cant you make more money for your time doing amazon, or salesforce or something from an agnostic client?

perfect example of from kurdt x depends on y depends on x eating the snake on the opposite side infinite buttfuck loop... HOURS on stuff like that and little to no help sometimes except to just hack away at it with most *nix...  Dont even make me bring up the test run copy of solaris i got from sun... im still having nightmares.

seems like a waste of time to build your house on such shifty ground.




« Last Edit: November 30, 2010, 06:18:30 AM by Phaėton » Logged

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« Reply #8 on: November 30, 2010, 01:41:08 PM »

>which can be done from the shittiest windows xp machine with less than a gig of ram

http://www.geteasypeasy.com/

Formerly Ubuntu Eee.

I have no other long-term experience with any of the other distros, though I've loaded one or two up over the years.

For an XP user, easypeasy required the least learning curve. I'd highly recommend it for your "crap laptop" --the one that you take on the road but wouldn't cry if someone stole it.  Been using it sporadically for well over a year now on a woefully underpowered Asus netbook. I've used it daily over the past 2 weeks and it's managing its module updates just fine.
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Phaėton
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« Reply #9 on: November 30, 2010, 03:22:56 PM »

craptop? lol

The last time i tried that on the craptop i bricked it... thankfully inside the newegg warranty period.... something about a hidden partition, murphy and (the constant variable of me... lol)

I have two eee's  and if something ever goes wrong (i.e. went too far down the porno tube road...lol) i boot up hit something like f9 and it restores to factory... keep all my data in the cloud..

one in the glove box next to the inverter and one on the bedside table plugged into a mybook and a big flat screen monitor...bluetooth mouse and keyboard and  its replaced the tv....

Aside from running firefox  i dont really do much else with it.

pspad, phpdesigner2008, ubuntu jeos virtual machine, bulletproof ftp, wampserver, utorrent, bitvise tunnelier for sftp, putty  and most importantly the full support
of the web... all flash, java, etc updates... had zero problems with it.

Ive been piddling with salesforce tuts and just cant waste horsepower with the java 1.x.y not being fully supported and blah blahs....

Does OS really matter though? As long as you can get the full web in all its intended pixels and flash/java libs?

my point being in the future will much more than firefox and headacheless java support be necessary if the cloud goes the way i think it will? 

« Last Edit: November 30, 2010, 03:24:40 PM by Phaėton » Logged

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Kovacs
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« Reply #10 on: December 05, 2010, 02:29:50 PM »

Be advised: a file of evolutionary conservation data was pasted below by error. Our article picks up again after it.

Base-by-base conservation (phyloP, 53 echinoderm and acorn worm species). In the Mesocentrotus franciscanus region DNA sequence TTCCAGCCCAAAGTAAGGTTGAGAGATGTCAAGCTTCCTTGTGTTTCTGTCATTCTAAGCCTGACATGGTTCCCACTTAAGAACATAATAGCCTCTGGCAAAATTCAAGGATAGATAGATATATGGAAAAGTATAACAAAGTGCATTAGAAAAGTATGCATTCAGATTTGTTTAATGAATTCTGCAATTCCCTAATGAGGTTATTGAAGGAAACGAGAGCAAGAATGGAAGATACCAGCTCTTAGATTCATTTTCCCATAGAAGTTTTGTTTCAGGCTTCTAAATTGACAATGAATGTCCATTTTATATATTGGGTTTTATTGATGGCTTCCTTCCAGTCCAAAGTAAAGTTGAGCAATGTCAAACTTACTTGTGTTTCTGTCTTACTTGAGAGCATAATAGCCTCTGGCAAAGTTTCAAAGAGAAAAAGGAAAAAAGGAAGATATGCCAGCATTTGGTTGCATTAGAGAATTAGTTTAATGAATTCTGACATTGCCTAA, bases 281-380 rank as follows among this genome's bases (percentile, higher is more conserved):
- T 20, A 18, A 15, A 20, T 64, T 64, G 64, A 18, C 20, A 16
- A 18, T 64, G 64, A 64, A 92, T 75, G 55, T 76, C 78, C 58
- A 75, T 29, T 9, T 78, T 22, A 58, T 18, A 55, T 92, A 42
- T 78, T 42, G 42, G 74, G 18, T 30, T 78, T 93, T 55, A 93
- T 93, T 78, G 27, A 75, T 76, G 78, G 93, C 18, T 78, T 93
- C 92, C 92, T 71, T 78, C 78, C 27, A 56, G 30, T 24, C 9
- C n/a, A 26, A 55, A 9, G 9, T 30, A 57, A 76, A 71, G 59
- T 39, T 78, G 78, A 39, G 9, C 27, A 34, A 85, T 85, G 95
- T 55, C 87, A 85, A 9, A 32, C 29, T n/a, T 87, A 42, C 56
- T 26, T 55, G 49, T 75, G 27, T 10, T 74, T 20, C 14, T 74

As a basically one man show dirty spammer, I think unix is still important to know.  My main automation servers are all admined by me, mainly so I'm the only one with the root password.  I'm not going to let some random admin anywhere near all the cool stuff I have worked so long and hard to produce.  And it's frequently easier / faster to just set things up yourself rather than waiting for someone else to do it.
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« Reply #11 on: December 07, 2010, 11:57:16 AM »

Used to love me some Slack.

At the moment, BSD variants or CentOS on the servers, whatever on the desktop. I'm not terribly picky about what's running on my desktop as long as it's free. I use bash for nearly anything important. GUIs are still very limited in what they can do for a person like me.
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« Reply #12 on: December 07, 2010, 11:04:16 PM »

I only use debian stable on servers, no matter if it's a small vps or full dedi, it does the job well. I've used most top distros on the desktop, whatever works for you, ubuntu/mint/debian are kind of the same thing, each with different 'user friendliness' levels, then there's fedora that I quit some time ago due to very bad experience with the updates (but it generally works just fine). I wouldn't recommend anything else unless you have time and want to tweak things. Then I would go with arch linux or gentoo. Beware that arch linux does not have gpg signed packages and gentoo will take a lot of time to install/update/manage because everything is compiled from source. They are both excellent distros.
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« Reply #13 on: January 06, 2011, 09:08:39 AM »

Thought I'd throw in my  here ...
 
I've been using Debian for my father-in-law's server for several years now and it's been VERY stable.  At home, I've tried a number of desktop flavors and keep coming back to Ubuntu - just can't seem to go wrong with it. 

Recently, I installed Ubuntu XFCE on a "craptop" (love that) and the wireless connections are flawless while the performance is much better than a more bloated version.

That said, I think I'm intrigued with the easypeasy option.  I may have to look into that.